For the second time in as many weeks, Research In Motion Ltd. (RIM) is acknowledging that its BlackBerry Enterprise Server is vulnerable to attack.
This time, the problem is that attackers could use a corrupt Portable Network Graphics (PNG) file to block a user's ability to view attachments. It could also be exploited to launch malicious code on the BlackBerry Attachment Service component of the server, an add-on that enables BlackBerry users to open and view e-mail attachments on their devices.
The vulnerability has been reported in version 4.0 Service Pack 2.
As a workaround, administrators "can exclude PNG images from being processed by the attachment service in the BlackBerry Enterprise Server, or disable the attachment service completely," the vendor said.
Last week, RIM acknowledged that attackers could exploit flaws in BlackBerry Enterprise Server to cause a denial of service. Danish vulnerability clearinghouse Secunia issued its own advisory describing two problems:
- An error in how malformed TIFF image attachments are handled can be exploited to prevent a BlackBerry user from viewing attachments.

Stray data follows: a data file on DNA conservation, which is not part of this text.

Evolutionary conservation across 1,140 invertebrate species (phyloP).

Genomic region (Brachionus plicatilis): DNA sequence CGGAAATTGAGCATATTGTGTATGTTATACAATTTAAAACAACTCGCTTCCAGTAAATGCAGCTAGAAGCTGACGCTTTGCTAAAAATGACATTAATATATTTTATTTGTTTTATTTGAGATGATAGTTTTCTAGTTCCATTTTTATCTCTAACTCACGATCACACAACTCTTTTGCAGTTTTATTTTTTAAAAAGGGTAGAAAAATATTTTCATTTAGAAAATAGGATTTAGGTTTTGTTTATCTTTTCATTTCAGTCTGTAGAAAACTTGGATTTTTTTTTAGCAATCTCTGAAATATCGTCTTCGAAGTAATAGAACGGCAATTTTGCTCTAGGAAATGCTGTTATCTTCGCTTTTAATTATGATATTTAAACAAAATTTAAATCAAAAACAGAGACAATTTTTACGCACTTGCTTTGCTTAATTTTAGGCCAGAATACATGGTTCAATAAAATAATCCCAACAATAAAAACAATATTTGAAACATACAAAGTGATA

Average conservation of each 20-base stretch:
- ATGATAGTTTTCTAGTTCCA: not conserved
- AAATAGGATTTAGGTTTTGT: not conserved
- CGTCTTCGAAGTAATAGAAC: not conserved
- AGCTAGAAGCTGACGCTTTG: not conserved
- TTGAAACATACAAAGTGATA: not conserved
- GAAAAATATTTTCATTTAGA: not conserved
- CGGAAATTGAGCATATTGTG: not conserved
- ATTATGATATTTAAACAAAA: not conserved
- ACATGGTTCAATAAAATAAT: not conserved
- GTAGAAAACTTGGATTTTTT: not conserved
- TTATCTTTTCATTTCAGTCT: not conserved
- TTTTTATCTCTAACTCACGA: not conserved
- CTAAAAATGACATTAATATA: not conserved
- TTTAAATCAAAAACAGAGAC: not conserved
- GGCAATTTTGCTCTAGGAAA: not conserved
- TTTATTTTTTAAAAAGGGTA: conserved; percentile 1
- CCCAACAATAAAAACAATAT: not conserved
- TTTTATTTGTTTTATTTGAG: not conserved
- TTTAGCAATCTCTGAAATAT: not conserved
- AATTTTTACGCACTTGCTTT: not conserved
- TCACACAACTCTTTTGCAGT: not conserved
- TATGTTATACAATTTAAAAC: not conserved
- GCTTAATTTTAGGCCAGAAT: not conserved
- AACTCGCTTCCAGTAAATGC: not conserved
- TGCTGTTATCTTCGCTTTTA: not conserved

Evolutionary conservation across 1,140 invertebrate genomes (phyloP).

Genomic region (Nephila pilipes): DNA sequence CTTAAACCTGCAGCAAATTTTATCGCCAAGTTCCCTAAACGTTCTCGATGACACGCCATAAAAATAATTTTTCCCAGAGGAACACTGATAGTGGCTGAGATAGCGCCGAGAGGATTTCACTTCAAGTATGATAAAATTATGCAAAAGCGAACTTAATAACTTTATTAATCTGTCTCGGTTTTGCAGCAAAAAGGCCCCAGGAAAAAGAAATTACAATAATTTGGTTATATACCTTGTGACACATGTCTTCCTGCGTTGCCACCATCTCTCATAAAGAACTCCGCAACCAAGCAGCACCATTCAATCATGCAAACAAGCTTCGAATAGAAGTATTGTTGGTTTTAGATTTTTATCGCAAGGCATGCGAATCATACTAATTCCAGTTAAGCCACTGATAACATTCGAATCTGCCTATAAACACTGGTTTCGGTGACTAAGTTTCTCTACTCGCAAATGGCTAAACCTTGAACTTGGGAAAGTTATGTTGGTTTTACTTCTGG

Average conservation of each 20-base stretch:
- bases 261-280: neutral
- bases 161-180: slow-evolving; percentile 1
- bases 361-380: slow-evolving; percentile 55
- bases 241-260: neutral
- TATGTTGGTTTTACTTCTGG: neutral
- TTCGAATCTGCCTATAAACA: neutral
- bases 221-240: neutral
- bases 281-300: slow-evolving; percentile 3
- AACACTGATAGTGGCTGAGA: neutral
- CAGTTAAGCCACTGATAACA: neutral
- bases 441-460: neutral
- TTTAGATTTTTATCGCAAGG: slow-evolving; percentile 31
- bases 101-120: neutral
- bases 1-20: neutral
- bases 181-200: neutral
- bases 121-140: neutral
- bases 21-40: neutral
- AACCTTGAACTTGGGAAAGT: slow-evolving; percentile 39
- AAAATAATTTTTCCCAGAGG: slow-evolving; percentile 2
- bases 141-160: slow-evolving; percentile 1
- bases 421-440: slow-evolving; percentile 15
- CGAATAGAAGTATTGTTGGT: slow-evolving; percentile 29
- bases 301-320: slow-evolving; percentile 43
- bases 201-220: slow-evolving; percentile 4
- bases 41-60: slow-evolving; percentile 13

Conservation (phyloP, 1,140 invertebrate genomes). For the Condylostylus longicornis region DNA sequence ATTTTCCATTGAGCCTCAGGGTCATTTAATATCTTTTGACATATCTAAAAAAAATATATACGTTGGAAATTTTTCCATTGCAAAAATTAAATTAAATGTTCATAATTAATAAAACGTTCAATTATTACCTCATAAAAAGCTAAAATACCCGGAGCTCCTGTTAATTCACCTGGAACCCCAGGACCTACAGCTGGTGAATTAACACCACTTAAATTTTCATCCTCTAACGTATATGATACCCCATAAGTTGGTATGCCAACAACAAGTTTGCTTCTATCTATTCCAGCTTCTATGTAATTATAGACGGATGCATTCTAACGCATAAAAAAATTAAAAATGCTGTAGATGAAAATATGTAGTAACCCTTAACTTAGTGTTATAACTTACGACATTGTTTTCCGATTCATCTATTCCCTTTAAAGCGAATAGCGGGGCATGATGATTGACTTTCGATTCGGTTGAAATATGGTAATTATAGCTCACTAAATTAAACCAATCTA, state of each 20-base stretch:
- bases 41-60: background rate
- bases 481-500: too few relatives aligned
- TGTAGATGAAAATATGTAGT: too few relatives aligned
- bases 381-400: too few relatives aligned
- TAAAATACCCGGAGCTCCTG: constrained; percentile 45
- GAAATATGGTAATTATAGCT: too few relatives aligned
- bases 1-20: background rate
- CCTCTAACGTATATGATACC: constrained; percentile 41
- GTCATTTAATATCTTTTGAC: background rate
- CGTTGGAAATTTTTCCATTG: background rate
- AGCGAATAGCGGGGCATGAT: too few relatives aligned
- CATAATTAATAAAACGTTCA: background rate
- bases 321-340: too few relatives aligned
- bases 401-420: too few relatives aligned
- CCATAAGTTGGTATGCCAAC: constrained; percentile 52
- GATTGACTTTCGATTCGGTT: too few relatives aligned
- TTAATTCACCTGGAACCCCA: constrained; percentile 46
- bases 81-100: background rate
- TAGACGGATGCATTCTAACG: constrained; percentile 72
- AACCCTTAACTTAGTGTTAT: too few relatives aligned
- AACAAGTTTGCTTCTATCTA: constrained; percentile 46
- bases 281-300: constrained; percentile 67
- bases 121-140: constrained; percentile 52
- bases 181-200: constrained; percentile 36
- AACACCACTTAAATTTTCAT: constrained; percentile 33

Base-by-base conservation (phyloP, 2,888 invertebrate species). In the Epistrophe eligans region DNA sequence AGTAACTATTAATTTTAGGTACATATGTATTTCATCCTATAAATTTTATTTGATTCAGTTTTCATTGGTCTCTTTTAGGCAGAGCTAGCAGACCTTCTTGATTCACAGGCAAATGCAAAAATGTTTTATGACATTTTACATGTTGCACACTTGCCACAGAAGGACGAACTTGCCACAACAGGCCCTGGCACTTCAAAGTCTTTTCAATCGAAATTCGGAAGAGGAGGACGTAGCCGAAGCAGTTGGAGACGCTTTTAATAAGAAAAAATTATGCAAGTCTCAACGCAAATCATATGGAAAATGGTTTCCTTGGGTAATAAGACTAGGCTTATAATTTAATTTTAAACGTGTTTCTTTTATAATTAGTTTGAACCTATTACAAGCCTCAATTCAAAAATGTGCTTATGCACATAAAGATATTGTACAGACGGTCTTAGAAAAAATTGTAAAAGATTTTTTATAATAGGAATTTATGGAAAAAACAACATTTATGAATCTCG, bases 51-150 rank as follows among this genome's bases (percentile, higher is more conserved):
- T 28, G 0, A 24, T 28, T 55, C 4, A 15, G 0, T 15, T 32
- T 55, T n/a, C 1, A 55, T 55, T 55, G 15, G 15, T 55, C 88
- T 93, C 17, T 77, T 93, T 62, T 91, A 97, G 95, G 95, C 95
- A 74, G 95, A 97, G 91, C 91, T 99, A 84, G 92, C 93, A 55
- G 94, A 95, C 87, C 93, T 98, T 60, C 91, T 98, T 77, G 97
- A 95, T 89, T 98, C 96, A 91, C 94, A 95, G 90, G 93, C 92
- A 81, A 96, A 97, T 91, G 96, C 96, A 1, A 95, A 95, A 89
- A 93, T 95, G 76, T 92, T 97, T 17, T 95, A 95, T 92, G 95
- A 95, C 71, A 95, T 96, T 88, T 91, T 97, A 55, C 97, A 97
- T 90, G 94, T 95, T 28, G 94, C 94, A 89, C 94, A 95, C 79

- An error in how Server Routing Protocol (SRP) packets are handled can be exploited to disrupt the communication between the BlackBerry Enterprise Server and BlackBerry Router service, potentially causing a denial of service.
Secunia noted that for successful exploitation, the attacker must connect to the BlackBerry Server/Router via TCP port 3101.
As a workaround, RIM recommended ensuring TIFF images aren't processed by the attachment service and/or disabling the image attachment distiller. The vendor added that the BlackBerry Enterprise Server and the BlackBerry Router should be placed behind the firewall in a trusted network segment.